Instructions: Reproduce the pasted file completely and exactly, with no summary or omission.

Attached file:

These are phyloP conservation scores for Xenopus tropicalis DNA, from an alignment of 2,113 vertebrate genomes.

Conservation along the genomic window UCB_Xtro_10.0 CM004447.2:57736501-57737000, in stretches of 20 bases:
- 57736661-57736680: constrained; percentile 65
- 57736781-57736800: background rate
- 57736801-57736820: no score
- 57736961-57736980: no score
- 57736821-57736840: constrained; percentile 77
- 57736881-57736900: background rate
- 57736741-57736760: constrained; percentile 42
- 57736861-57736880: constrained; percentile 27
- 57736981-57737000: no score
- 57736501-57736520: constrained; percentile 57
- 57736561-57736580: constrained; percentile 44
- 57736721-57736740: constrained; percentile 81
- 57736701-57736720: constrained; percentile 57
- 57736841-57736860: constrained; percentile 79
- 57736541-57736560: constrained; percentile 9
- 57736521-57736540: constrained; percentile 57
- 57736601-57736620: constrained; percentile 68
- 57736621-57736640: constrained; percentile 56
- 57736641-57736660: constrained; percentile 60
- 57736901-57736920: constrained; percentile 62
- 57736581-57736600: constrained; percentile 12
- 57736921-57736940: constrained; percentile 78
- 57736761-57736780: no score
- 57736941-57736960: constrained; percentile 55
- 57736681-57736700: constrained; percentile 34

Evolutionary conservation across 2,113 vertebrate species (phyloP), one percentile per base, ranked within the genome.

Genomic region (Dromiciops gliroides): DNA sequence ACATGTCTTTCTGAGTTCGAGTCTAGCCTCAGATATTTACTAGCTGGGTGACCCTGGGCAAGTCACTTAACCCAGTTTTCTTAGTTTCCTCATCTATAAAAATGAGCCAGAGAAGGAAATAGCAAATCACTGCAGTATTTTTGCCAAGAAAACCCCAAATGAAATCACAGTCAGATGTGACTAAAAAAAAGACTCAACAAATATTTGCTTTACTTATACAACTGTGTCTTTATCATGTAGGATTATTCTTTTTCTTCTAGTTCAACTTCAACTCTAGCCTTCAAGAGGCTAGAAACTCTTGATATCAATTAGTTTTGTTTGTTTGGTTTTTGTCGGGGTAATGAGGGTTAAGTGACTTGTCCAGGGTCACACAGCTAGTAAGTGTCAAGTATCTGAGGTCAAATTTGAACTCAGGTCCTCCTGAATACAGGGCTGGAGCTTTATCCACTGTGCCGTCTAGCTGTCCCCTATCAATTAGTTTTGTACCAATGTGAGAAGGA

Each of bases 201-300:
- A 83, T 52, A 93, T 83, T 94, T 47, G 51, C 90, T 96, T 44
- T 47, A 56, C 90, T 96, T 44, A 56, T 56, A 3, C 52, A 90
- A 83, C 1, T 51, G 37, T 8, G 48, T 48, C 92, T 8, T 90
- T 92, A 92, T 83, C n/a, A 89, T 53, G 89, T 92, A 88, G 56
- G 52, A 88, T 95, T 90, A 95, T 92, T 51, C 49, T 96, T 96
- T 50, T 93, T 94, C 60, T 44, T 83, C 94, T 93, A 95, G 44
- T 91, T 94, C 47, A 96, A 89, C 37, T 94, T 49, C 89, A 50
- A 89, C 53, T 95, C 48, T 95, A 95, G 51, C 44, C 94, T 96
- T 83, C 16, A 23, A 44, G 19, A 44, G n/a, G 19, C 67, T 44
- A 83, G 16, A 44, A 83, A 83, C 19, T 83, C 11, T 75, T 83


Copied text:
These are phyloP conservation scores for Xenopus tropicalis DNA, from an alignment of 2,113 vertebrate genomes.

Conservation along the genomic window UCB_Xtro_10.0 CM004447.2:57736501-57737000, in stretches of 20 bases:
- 57736661-57736680: constrained; percentile 65
- 57736781-57736800: background rate
- 57736801-57736820: no score
- 57736961-57736980: no score
- 57736821-57736840: constrained; percentile 77
- 57736881-57736900: background rate
- 57736741-57736760: constrained; percentile 42
- 57736861-57736880: constrained; percentile 27
- 57736981-57737000: no score
- 57736501-57736520: constrained; percentile 57
- 57736561-57736580: constrained; percentile 44
- 57736721-57736740: constrained; percentile 81
- 57736701-57736720: constrained; percentile 57
- 57736841-57736860: constrained; percentile 79
- 57736541-57736560: constrained; percentile 9
- 57736521-57736540: constrained; percentile 57
- 57736601-57736620: constrained; percentile 68
- 57736621-57736640: constrained; percentile 56
- 57736641-57736660: constrained; percentile 60
- 57736901-57736920: constrained; percentile 62
- 57736581-57736600: constrained; percentile 12
- 57736921-57736940: constrained; percentile 78
- 57736761-57736780: no score
- 57736941-57736960: constrained; percentile 55
- 57736681-57736700: constrained; percentile 34

Evolutionary conservation across 2,113 vertebrate species (phyloP), one percentile per base, ranked within the genome.

Genomic region (Dromiciops gliroides): DNA sequence ACATGTCTTTCTGAGTTCGAGTCTAGCCTCAGATATTTACTAGCTGGGTGACCCTGGGCAAGTCACTTAACCCAGTTTTCTTAGTTTCCTCATCTATAAAAATGAGCCAGAGAAGGAAATAGCAAATCACTGCAGTATTTTTGCCAAGAAAACCCCAAATGAAATCACAGTCAGATGTGACTAAAAAAAAGACTCAACAAATATTTGCTTTACTTATACAACTGTGTCTTTATCATGTAGGATTATTCTTTTTCTTCTAGTTCAACTTCAACTCTAGCCTTCAAGAGGCTAGAAACTCTTGATATCAATTAGTTTTGTTTGTTTGGTTTTTGTCGGGGTAATGAGGGTTAAGTGACTTGTCCAGGGTCACACAGCTAGTAAGTGTCAAGTATCTGAGGTCAAATTTGAACTCAGGTCCTCCTGAATACAGGGCTGGAGCTTTATCCACTGTGCCGTCTAGCTGTCCCCTATCAATTAGTTTTGTACCAATGTGAGAAGGA

Each of bases 201-300:
- A 83, T 52, A 93, T 83, T 94, T 47, G 51, C 90, T 96, T 44
- T 47, A 56, C 90, T 96, T 44, A 56, T 56, A 3, C 52, A 90
- A 83, C 1, T 51, G 37, T 8, G 48, T 48, C 92, T 8, T 90
- T 92, A 92, T 83, C n/a, A 89, T 53, G 89, T 92, A 88, G 56
- G 52, A 88, T 95, T 90, A 95, T 92, T 51, C 49, T 96, T 96
- T 50, T 93, T 94, C 60, T 44, T 83, C 94, T 93, A 95, G 44
- T 91, T 94, C 47, A 96, A 89, C 37, T 94, T 49, C 89, A 50
- A 89, C 53, T 95, C 48, T 95, A 95, G 51, C 44, C 94, T 96
- T 83, C 16, A 23, A 44, G 19, A 44, G n/a, G 19, C 67, T 44
- A 83, G 16, A 44, A 83, A 83, C 19, T 83, C 11, T 75, T 83